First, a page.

Cahalan initially reported on her own story in the New York Post in an October 2009 article entitled My Mysterious Lost Month of Madness. Brain On Fire expands on this telling, with considerably more polish and detail than the original article, with Cahalan delving deeper into records of her illness. Some of the memories reported in her initial article turned out to be hallucinatory or misremembered after further investigation. Though she had made leaps and bounds in her recovery at the time of the article, her increased re-mastery of language is evident in Brain On Fire. The only drawback in comparison to the article was that the nearly three hundred page book didn’t contain many more direct quotes from her friends and family. Although Cahalan’s own descriptions are incredibly emotionally resonant, her family remains somewhat at a remove as a result of this choice.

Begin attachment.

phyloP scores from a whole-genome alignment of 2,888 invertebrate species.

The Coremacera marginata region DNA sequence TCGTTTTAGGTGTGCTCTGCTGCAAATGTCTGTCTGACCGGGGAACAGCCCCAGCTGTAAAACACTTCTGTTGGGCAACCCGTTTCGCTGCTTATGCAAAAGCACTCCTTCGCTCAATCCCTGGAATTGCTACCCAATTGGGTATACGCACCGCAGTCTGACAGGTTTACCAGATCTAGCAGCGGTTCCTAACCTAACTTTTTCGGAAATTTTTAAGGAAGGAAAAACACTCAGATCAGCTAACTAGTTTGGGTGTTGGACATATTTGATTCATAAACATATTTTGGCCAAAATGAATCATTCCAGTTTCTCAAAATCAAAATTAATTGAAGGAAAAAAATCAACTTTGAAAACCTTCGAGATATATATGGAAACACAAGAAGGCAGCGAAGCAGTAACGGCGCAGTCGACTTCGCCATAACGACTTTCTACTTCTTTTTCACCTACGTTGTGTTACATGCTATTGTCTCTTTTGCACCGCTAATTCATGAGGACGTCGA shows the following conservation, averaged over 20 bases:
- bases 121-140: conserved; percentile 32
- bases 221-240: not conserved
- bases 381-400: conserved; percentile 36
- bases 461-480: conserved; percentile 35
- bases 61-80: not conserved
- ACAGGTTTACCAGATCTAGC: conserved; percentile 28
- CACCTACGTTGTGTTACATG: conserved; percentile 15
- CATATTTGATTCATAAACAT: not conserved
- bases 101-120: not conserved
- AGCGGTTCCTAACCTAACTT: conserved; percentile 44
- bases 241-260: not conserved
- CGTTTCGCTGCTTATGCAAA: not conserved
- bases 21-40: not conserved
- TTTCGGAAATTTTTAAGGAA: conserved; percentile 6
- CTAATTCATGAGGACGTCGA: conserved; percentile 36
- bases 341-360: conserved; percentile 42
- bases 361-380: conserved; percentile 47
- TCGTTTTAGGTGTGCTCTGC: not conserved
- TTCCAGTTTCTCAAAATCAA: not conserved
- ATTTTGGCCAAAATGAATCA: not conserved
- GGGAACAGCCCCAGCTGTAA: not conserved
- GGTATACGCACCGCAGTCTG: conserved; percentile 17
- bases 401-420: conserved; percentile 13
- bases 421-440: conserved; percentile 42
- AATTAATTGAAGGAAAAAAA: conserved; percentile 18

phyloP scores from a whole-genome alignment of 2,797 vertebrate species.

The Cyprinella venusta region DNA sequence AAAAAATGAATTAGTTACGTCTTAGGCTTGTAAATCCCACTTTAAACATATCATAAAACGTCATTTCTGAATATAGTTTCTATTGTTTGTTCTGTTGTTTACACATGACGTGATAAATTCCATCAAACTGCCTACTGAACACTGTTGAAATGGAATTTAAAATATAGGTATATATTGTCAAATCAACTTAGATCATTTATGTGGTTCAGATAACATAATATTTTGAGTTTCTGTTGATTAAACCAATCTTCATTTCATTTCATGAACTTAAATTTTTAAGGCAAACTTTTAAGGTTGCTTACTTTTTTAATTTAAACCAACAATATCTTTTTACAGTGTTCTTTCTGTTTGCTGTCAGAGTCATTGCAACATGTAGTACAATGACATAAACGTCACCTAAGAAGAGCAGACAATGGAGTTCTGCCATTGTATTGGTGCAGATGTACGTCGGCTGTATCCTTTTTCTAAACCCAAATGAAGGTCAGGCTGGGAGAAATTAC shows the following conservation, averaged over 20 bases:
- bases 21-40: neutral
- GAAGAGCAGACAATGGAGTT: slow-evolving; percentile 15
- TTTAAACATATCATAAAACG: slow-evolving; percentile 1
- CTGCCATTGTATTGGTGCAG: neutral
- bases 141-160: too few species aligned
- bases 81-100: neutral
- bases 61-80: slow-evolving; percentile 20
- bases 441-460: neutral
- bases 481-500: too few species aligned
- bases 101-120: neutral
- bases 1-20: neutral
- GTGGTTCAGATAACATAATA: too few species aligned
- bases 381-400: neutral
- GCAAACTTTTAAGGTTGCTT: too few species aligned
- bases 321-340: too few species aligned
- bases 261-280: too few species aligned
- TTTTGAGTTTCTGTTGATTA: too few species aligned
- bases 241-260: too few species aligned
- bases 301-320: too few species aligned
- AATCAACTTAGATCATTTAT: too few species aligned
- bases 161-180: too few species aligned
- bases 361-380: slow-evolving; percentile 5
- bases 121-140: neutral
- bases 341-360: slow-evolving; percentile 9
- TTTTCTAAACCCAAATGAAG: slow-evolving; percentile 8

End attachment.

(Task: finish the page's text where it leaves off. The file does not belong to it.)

Cahalan’s story is a real-life episode of House, complete with misdiagnoses and unsuccessful treatments.  One of her early doctors, assuming that she was lying in her medical history, estimated that she was drinking several bottles of wine per day, and was thus suffering from alcohol withdrawal and job-related stress. However, what is most incredible about Cahalan’s story is the number of pieces that had to fall into place in order for her tale to be inspirational rather than tragic (though it is frightening regardless). Cahalan is candid about how lucky she was to finally receive a correct diagnosis. Just three years earlier, no one would have known what was wrong with her, despite the fact that doctors believe her disease is not a new one. Even after the disease was discovered, only those up to date on the most current medical literature would have read about it. She also had medical insurance to cover her one million dollars of medical expenses, and a supportive family that fought to ensure that she received the best treatment when she was unable to advocate for herself.